How to Ask for a Raise: Tips and Tricks

Asking for a raise can be nerve-wracking, but it’s an important part of career growth. If you feel that you’re not being fairly compensated for your work, it’s time to take action. Here are some tips and tricks that can help you ask for a raise with confidence.

Do Your Research

Salary ResearchSource:

Before you approach your supervisor, it’s important to do your research. Find out what the industry standard is for your position and location. This information can help you make a strong case for why you deserve a raise. You can use tools like Glassdoor, Payscale, or to do your research.

Choose the Right Time

Choosing The Right TimeSource:

Timing is everything when it comes to asking for a raise. Don’t ask for a raise during a busy period or when your boss is stressed. Instead, choose a time when they’re relaxed and have time to listen to your request. Ideally, you should ask for a raise after a big accomplishment or project.

Practice Your Pitch

Practicing Your PitchSource:

It’s important to practice your pitch before you ask for a raise. Write down the reasons why you deserve a raise and practice saying them out loud. You can also ask a friend or colleague to listen to your pitch and give you feedback.

Be Confident

Being ConfidentSource:

Confidence is key when it comes to asking for a raise. Speak clearly and confidently, and make eye contact with your supervisor. Don’t apologize for asking for a raise, and don’t be afraid to state your case.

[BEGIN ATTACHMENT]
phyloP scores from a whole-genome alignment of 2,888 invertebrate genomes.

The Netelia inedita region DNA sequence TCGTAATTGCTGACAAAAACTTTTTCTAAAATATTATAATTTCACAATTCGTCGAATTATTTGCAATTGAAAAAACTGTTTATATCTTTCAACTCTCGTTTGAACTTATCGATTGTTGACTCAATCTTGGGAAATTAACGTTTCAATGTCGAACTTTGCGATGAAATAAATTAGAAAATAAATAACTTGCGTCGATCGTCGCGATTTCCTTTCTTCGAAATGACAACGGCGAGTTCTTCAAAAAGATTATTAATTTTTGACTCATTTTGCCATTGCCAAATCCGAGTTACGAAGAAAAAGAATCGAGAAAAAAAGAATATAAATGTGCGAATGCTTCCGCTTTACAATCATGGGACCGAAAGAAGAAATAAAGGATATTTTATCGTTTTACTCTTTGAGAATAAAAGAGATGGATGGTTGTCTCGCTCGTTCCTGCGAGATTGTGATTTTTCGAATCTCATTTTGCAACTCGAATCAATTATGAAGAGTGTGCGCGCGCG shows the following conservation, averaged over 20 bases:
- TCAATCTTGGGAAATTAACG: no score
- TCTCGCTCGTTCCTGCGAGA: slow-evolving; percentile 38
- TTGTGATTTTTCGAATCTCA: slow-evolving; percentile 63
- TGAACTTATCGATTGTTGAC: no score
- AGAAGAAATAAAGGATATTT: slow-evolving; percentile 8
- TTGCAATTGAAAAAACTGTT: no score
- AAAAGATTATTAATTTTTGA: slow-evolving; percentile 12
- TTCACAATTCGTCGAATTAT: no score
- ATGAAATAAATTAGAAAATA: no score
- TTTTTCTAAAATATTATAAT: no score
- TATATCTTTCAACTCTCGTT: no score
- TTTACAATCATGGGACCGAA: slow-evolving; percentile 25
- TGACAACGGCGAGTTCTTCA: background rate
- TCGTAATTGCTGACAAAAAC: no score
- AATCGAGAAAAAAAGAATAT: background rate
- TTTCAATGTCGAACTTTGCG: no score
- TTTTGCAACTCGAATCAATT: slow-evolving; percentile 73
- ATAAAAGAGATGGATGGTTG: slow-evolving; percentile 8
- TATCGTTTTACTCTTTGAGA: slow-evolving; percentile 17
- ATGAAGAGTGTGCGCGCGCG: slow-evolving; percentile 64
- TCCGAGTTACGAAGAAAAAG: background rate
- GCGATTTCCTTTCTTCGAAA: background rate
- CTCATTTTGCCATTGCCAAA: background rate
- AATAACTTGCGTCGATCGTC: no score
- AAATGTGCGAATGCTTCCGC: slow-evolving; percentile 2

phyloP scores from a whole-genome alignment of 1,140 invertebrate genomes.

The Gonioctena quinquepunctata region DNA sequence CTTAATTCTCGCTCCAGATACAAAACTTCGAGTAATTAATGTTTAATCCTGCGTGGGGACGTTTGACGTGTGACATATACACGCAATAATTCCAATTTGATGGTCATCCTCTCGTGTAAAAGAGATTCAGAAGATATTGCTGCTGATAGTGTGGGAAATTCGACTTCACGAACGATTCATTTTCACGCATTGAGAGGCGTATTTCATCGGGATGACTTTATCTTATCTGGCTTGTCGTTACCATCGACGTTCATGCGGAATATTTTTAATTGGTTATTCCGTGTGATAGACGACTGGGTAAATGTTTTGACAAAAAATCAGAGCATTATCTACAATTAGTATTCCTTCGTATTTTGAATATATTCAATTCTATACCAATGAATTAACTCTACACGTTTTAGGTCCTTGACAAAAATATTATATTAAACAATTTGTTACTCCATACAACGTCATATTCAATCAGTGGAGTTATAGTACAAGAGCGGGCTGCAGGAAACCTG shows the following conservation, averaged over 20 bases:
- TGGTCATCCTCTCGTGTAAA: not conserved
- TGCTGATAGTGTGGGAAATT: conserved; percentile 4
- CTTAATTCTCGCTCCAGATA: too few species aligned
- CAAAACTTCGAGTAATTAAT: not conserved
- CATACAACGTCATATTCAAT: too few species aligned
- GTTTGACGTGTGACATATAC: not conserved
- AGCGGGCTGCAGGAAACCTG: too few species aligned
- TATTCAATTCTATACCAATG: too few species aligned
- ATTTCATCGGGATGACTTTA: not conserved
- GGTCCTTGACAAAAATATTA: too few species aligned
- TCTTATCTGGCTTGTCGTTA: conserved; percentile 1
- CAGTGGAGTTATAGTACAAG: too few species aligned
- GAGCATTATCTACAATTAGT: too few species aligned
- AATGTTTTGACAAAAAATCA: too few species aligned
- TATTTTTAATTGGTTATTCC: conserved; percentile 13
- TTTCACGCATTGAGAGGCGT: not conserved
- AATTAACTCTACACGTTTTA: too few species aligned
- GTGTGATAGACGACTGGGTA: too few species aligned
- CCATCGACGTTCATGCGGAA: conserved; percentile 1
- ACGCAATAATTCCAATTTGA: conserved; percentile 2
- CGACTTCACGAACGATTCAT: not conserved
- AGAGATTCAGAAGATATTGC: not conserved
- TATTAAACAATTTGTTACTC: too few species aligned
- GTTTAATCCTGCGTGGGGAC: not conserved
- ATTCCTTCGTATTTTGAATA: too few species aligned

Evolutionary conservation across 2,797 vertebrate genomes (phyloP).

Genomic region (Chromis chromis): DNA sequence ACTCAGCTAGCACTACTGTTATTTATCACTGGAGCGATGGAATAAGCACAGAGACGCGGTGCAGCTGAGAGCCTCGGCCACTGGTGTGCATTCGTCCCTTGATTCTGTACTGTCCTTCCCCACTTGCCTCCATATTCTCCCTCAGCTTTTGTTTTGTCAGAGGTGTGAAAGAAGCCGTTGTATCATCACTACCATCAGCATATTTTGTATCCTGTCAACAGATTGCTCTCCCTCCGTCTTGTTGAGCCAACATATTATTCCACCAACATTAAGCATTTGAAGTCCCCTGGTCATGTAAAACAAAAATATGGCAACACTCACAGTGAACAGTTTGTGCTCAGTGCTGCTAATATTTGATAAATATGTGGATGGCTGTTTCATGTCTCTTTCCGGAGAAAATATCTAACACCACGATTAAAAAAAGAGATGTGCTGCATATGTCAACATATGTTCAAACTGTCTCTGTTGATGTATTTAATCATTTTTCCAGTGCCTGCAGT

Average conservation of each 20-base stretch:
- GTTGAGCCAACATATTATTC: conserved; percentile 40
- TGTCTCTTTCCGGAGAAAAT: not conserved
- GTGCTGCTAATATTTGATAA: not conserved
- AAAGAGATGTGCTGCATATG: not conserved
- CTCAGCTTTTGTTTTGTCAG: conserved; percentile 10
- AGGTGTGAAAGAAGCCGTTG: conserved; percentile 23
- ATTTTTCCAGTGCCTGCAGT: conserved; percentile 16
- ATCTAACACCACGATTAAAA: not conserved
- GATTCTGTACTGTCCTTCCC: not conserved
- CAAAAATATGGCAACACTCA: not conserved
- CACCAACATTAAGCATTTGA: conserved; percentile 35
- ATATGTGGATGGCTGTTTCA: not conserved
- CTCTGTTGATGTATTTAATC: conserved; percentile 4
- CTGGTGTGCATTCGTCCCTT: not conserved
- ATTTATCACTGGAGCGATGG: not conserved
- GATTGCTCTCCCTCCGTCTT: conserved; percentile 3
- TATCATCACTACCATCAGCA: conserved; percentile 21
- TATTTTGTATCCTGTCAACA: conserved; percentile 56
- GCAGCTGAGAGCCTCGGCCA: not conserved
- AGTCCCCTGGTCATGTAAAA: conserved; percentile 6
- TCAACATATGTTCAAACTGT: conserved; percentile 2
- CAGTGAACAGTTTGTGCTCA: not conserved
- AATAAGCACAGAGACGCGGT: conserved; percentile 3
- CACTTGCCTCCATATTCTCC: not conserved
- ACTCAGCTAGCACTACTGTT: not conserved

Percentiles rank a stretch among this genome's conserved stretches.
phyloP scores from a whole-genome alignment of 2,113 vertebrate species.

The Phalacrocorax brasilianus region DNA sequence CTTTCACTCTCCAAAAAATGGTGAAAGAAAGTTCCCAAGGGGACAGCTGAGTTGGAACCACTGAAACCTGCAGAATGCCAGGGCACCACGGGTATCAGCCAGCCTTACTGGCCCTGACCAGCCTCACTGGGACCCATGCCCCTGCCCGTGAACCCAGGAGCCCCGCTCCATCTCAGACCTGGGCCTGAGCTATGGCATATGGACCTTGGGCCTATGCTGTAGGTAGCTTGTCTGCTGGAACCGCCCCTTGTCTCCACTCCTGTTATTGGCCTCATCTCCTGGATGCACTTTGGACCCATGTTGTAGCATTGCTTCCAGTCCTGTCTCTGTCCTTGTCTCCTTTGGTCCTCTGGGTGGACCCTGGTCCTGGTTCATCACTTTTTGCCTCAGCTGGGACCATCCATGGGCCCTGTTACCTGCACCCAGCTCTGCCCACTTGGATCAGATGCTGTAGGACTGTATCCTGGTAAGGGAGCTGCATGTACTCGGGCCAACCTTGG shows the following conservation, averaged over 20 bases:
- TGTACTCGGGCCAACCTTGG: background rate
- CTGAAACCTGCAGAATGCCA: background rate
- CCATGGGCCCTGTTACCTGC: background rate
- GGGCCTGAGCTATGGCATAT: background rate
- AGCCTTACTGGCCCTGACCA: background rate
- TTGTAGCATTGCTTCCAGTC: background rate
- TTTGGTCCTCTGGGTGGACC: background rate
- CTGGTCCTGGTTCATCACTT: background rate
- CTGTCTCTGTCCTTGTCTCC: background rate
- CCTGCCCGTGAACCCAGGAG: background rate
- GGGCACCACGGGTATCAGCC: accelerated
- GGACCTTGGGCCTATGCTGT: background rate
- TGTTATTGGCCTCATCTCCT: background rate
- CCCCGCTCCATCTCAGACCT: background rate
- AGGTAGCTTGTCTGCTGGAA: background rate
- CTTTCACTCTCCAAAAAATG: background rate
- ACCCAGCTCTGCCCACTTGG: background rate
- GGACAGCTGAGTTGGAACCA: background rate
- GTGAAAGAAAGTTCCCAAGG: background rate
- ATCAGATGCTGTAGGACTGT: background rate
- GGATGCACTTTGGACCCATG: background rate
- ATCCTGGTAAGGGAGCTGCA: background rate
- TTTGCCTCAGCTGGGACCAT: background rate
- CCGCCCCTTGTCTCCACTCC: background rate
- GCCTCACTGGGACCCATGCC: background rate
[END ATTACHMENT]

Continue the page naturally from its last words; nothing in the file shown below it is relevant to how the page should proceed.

Be Prepared to Negotiate


Your supervisor may not be able to give you the exact raise you’re asking for. Be prepared to negotiate and come up with a compromise that works for both of you. You can also ask for other forms of compensation, such as extra vacation days or a flexible work schedule.

Stay Professional

Staying ProfessionalSource:

It’s important to stay professional when asking for a raise. Avoid being emotional or defensive, and keep the conversation focused on your accomplishments and why you deserve a raise. Remember, this is a business conversation, not a personal one.

Consider a Performance Review

Performance ReviewSource:

If your company has a formal performance review process, consider using that as an opportunity to discuss your compensation. This way, you can get feedback on your performance and discuss your salary in a more structured setting.

Follow Up

Following UpSource:

If you don’t get the raise you’re asking for, don’t give up. Ask your supervisor what you can do to earn a raise in the future, and set a timeline for when you’ll follow up on your request. This shows that you’re committed to your job and your career growth.


Asking for a raise can be intimidating, but it’s an important part of career growth. By doing your research, choosing the right time, and practicing your pitch, you can approach the conversation with confidence. Remember to stay professional and be prepared to negotiate. If you don’t get the raise you’re asking for, follow up and continue working towards your career goals.

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